Postcard from Montreuil-sur-Mer northern France

Written by on December 30, 2015 in Nord-Pas de Calais


Montreuil-sur-Mer: a gorgeous little town overflowing with Gallic charm. Less than an hour’s drive from Calais…

Montreuil-sur-Mer is in fact no longer on the sea as the name implies, the tide went out centuries ago and never came back thanks to silting, but it is full of traditional French buildings and cobblestone squares, and packed with history.


A walk through the main square will take you to a statue of British war commander General Haig, in commemoration of the town having been the headquarters of the British Army during the First World War. The statue is a replica of the original, which was removed by the Germans in the Second World War and never recovered.


For yet older history, take a walk around Montreuil’s medieval ramparts, which were built by Sébastien Le Prestre de Vauban when he organised the fortification of northern France during the 17th century. The walk round the ramparts is 3km in total and at a gentle pace takes about 45 minutes, but you don’t have to walk it all. Take a stroll, and on a sunny day you can see for miles around you to stunning countryside. For a small fee you can also visit the citadel, to experience more of Montreuil’s history.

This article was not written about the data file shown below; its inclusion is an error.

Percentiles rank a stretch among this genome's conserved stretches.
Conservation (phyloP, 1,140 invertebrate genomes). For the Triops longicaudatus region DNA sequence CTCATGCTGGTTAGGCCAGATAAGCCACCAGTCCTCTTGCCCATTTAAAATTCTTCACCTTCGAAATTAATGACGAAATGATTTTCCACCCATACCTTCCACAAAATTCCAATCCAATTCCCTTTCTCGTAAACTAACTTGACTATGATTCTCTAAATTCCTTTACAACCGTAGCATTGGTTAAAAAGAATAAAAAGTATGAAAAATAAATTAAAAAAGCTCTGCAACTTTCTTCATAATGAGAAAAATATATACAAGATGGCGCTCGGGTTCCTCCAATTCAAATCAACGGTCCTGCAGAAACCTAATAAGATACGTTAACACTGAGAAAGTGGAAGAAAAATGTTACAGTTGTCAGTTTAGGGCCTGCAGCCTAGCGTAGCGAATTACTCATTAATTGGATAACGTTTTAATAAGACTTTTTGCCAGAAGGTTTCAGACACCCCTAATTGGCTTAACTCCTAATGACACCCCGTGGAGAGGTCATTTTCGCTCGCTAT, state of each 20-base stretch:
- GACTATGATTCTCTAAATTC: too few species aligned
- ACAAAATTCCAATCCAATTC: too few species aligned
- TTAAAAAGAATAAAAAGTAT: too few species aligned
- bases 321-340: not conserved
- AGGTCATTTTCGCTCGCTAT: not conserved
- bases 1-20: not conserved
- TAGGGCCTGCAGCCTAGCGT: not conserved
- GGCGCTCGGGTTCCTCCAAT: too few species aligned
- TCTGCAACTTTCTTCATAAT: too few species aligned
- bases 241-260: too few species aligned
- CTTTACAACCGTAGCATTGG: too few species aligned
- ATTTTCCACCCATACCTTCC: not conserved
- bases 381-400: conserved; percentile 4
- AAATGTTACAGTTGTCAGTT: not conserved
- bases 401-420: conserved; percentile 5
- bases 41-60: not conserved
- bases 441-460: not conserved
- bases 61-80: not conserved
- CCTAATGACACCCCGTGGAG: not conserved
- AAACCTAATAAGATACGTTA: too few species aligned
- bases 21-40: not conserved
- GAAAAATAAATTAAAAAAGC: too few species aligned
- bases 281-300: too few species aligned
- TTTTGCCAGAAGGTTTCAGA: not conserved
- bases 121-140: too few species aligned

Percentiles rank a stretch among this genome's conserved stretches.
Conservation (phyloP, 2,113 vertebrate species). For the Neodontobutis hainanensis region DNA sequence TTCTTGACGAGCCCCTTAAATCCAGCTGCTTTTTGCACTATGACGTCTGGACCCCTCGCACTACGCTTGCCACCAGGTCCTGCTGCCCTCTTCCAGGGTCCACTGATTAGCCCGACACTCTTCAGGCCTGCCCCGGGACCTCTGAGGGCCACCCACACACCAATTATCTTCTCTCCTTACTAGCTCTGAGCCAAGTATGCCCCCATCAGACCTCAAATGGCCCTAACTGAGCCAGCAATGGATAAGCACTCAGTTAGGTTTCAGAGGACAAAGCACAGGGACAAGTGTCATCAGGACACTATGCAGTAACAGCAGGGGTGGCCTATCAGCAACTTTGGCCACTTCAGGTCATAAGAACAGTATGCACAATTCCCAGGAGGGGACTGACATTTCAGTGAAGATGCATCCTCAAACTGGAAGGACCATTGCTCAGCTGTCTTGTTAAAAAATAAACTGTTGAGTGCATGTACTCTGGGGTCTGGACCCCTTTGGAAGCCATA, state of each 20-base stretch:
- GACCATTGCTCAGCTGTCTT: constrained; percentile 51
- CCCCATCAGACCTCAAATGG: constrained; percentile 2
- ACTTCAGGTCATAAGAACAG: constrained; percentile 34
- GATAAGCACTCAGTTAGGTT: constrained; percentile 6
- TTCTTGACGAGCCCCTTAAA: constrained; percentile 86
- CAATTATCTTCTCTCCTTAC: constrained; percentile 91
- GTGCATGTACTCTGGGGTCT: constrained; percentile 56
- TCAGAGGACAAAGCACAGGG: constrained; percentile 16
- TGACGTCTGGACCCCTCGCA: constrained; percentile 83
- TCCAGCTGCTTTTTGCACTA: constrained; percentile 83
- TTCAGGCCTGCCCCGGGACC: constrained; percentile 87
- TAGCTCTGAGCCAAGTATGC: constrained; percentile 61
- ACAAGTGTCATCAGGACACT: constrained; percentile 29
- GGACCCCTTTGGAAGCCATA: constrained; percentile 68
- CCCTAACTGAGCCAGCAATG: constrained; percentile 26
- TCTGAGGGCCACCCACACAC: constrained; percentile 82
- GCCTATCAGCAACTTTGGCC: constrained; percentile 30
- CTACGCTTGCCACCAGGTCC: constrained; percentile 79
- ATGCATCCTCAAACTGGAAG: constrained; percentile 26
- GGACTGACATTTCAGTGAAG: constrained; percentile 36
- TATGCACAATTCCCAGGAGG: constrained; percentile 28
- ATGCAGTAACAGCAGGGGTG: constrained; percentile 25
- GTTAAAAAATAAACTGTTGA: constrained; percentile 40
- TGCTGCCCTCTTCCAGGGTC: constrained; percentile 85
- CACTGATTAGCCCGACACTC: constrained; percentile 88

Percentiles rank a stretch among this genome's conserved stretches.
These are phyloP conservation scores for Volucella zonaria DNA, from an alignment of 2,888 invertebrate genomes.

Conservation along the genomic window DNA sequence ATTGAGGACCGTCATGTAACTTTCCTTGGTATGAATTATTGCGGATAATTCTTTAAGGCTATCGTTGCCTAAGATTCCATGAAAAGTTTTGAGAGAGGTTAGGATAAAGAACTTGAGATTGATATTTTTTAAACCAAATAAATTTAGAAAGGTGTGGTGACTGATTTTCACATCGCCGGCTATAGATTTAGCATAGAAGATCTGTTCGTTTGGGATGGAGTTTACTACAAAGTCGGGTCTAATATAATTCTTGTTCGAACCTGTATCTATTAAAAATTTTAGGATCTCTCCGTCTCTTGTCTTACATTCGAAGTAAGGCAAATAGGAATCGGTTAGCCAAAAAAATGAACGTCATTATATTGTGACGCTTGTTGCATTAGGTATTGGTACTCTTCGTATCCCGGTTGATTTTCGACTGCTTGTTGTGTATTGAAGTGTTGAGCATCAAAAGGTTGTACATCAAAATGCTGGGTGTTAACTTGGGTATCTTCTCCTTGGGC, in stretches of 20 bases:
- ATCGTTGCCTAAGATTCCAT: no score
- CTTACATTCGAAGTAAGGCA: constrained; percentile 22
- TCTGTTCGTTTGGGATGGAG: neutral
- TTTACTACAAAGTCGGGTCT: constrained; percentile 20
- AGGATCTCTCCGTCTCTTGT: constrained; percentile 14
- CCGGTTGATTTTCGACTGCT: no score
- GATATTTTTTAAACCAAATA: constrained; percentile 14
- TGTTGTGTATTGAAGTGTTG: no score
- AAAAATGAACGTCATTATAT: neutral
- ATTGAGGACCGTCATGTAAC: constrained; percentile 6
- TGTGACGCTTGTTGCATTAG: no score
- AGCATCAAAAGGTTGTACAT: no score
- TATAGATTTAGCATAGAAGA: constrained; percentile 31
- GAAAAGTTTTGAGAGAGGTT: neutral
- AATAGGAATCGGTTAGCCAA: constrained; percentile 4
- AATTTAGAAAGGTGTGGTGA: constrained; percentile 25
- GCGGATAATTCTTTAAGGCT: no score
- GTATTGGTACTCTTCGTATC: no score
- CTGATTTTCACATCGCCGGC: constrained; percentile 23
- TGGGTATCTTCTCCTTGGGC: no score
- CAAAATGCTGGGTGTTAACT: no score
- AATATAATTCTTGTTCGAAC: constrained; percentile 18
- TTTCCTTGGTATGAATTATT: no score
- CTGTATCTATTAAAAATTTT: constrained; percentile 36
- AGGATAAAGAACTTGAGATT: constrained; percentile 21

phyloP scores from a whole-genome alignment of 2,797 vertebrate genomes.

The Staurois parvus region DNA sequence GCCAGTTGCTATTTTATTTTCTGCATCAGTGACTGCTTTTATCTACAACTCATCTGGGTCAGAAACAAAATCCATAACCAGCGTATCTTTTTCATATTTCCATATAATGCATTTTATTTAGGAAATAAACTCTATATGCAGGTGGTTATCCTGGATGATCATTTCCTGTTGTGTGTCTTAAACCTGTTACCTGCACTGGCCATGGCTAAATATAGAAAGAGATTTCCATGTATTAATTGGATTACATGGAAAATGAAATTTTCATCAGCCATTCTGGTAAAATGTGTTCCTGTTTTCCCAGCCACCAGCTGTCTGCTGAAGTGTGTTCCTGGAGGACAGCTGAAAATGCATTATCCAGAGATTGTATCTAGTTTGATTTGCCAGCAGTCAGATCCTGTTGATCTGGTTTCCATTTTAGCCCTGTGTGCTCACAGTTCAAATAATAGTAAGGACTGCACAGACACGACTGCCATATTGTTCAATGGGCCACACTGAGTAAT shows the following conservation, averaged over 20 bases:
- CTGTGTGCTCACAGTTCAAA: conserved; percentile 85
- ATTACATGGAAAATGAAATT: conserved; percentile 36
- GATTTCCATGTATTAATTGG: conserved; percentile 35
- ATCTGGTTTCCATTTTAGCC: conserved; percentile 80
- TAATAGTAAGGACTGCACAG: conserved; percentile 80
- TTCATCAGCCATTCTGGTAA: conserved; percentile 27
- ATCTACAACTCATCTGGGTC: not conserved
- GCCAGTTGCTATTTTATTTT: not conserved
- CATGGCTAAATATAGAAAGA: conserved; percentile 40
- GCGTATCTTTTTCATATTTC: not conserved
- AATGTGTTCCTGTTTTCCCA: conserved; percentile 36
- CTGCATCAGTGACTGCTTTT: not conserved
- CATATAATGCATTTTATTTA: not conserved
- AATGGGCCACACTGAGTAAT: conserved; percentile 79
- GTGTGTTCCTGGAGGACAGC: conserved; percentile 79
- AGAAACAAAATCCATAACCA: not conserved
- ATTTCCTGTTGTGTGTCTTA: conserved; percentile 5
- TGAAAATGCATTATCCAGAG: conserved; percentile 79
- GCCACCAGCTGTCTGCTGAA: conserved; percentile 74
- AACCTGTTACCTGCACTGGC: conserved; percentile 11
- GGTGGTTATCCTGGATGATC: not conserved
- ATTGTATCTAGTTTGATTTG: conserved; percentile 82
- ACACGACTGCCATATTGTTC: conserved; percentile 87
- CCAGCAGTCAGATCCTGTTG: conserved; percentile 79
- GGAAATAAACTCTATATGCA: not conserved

If you are in Montreuil in July or August make sure to see the local production of Les Misérables, which will take your breath away with its spectacular show. Montreuil-sur-Mer, of course, is the setting for part of Les Misérables, and Victor Hugo spent several holidays there.

Stop in one of the traditional cafes for a drink and a bite to eat, or browse in the shops selling all sorts of beautiful items and enjoy the sights of perfect patisseries in the boulangerie windows or the fabulos fromagerie and specialist chocolate shops like Beussent.

This is a town to lose yourself in, and a town you will want to come back to!

The Saturday market at Montreuil-sur-Mer
Montreuil-sur-Mer, weekend destination
The town that inspired Les Miserable

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